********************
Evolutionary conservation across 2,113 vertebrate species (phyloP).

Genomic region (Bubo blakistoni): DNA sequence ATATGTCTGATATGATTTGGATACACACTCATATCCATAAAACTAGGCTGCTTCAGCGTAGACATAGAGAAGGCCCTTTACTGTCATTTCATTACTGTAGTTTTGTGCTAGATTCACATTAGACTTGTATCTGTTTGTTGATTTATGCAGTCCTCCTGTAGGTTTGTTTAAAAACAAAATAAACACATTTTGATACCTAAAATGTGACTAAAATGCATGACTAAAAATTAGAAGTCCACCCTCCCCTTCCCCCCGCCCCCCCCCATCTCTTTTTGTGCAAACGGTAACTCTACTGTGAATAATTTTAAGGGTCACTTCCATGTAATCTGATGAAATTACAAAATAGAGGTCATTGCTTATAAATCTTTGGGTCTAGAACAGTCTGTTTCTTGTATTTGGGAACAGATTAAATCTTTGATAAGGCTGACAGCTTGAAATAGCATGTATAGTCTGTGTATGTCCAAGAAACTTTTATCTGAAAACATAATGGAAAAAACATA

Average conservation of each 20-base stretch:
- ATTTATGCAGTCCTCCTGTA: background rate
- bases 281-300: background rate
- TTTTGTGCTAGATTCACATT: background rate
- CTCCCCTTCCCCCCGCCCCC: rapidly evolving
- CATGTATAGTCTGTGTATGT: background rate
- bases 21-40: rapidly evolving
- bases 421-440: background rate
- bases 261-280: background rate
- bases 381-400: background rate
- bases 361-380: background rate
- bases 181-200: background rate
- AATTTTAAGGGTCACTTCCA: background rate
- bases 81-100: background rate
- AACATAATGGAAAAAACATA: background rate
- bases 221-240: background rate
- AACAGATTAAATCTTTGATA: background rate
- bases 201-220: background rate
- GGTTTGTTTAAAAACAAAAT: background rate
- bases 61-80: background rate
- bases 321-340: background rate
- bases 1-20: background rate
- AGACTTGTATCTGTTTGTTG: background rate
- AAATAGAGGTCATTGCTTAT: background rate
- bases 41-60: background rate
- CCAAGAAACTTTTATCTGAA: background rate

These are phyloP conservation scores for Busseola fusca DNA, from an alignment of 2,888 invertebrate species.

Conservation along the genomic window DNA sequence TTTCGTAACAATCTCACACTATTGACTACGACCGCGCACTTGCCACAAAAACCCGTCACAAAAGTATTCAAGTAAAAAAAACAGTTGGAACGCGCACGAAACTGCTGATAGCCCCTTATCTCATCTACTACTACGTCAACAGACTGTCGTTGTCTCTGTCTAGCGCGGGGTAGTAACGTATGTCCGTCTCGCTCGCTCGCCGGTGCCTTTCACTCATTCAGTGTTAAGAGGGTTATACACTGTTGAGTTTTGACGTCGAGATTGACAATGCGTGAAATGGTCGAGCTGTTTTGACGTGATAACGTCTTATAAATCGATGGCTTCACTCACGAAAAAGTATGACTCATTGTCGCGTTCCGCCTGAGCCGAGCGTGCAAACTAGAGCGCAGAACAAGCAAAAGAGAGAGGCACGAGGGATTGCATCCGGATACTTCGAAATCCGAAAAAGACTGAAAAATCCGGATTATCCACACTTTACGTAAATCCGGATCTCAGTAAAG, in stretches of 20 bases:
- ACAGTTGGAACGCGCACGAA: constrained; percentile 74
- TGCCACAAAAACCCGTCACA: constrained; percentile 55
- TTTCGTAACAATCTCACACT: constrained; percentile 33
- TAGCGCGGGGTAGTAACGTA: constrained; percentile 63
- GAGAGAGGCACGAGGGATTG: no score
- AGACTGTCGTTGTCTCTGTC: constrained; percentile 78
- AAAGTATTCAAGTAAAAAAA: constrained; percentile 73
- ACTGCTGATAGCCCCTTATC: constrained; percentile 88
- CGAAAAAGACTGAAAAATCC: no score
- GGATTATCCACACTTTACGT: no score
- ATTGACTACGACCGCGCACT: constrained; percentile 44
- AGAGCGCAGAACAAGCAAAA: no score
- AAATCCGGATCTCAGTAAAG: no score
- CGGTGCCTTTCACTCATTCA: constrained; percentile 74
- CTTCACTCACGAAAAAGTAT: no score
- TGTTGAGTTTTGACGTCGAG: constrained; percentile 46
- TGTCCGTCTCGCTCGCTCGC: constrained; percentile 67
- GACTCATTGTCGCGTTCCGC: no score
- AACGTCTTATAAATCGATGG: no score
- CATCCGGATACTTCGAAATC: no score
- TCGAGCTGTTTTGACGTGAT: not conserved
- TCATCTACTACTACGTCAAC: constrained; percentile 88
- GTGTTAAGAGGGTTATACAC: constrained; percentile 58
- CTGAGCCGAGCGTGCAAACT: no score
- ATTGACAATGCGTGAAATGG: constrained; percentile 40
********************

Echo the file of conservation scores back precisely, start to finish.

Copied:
Evolutionary conservation across 2,113 vertebrate species (phyloP).

Genomic region (Bubo blakistoni): DNA sequence ATATGTCTGATATGATTTGGATACACACTCATATCCATAAAACTAGGCTGCTTCAGCGTAGACATAGAGAAGGCCCTTTACTGTCATTTCATTACTGTAGTTTTGTGCTAGATTCACATTAGACTTGTATCTGTTTGTTGATTTATGCAGTCCTCCTGTAGGTTTGTTTAAAAACAAAATAAACACATTTTGATACCTAAAATGTGACTAAAATGCATGACTAAAAATTAGAAGTCCACCCTCCCCTTCCCCCCGCCCCCCCCCATCTCTTTTTGTGCAAACGGTAACTCTACTGTGAATAATTTTAAGGGTCACTTCCATGTAATCTGATGAAATTACAAAATAGAGGTCATTGCTTATAAATCTTTGGGTCTAGAACAGTCTGTTTCTTGTATTTGGGAACAGATTAAATCTTTGATAAGGCTGACAGCTTGAAATAGCATGTATAGTCTGTGTATGTCCAAGAAACTTTTATCTGAAAACATAATGGAAAAAACATA

Average conservation of each 20-base stretch:
- ATTTATGCAGTCCTCCTGTA: background rate
- bases 281-300: background rate
- TTTTGTGCTAGATTCACATT: background rate
- CTCCCCTTCCCCCCGCCCCC: rapidly evolving
- CATGTATAGTCTGTGTATGT: background rate
- bases 21-40: rapidly evolving
- bases 421-440: background rate
- bases 261-280: background rate
- bases 381-400: background rate
- bases 361-380: background rate
- bases 181-200: background rate
- AATTTTAAGGGTCACTTCCA: background rate
- bases 81-100: background rate
- AACATAATGGAAAAAACATA: background rate
- bases 221-240: background rate
- AACAGATTAAATCTTTGATA: background rate
- bases 201-220: background rate
- GGTTTGTTTAAAAACAAAAT: background rate
- bases 61-80: background rate
- bases 321-340: background rate
- bases 1-20: background rate
- AGACTTGTATCTGTTTGTTG: background rate
- AAATAGAGGTCATTGCTTAT: background rate
- bases 41-60: background rate
- CCAAGAAACTTTTATCTGAA: background rate

These are phyloP conservation scores for Busseola fusca DNA, from an alignment of 2,888 invertebrate species.

Conservation along the genomic window DNA sequence TTTCGTAACAATCTCACACTATTGACTACGACCGCGCACTTGCCACAAAAACCCGTCACAAAAGTATTCAAGTAAAAAAAACAGTTGGAACGCGCACGAAACTGCTGATAGCCCCTTATCTCATCTACTACTACGTCAACAGACTGTCGTTGTCTCTGTCTAGCGCGGGGTAGTAACGTATGTCCGTCTCGCTCGCTCGCCGGTGCCTTTCACTCATTCAGTGTTAAGAGGGTTATACACTGTTGAGTTTTGACGTCGAGATTGACAATGCGTGAAATGGTCGAGCTGTTTTGACGTGATAACGTCTTATAAATCGATGGCTTCACTCACGAAAAAGTATGACTCATTGTCGCGTTCCGCCTGAGCCGAGCGTGCAAACTAGAGCGCAGAACAAGCAAAAGAGAGAGGCACGAGGGATTGCATCCGGATACTTCGAAATCCGAAAAAGACTGAAAAATCCGGATTATCCACACTTTACGTAAATCCGGATCTCAGTAAAG, in stretches of 20 bases:
- ACAGTTGGAACGCGCACGAA: constrained; percentile 74
- TGCCACAAAAACCCGTCACA: constrained; percentile 55
- TTTCGTAACAATCTCACACT: constrained; percentile 33
- TAGCGCGGGGTAGTAACGTA: constrained; percentile 63
- GAGAGAGGCACGAGGGATTG: no score
- AGACTGTCGTTGTCTCTGTC: constrained; percentile 78
- AAAGTATTCAAGTAAAAAAA: constrained; percentile 73
- ACTGCTGATAGCCCCTTATC: constrained; percentile 88
- CGAAAAAGACTGAAAAATCC: no score
- GGATTATCCACACTTTACGT: no score
- ATTGACTACGACCGCGCACT: constrained; percentile 44
- AGAGCGCAGAACAAGCAAAA: no score
- AAATCCGGATCTCAGTAAAG: no score
- CGGTGCCTTTCACTCATTCA: constrained; percentile 74
- CTTCACTCACGAAAAAGTAT: no score
- TGTTGAGTTTTGACGTCGAG: constrained; percentile 46
- TGTCCGTCTCGCTCGCTCGC: constrained; percentile 67
- GACTCATTGTCGCGTTCCGC: no score
- AACGTCTTATAAATCGATGG: no score
- CATCCGGATACTTCGAAATC: no score
- TCGAGCTGTTTTGACGTGAT: not conserved
- TCATCTACTACTACGTCAAC: constrained; percentile 88
- GTGTTAAGAGGGTTATACAC: constrained; percentile 58
- CTGAGCCGAGCGTGCAAACT: no score
- ATTGACAATGCGTGAAATGG: constrained; percentile 40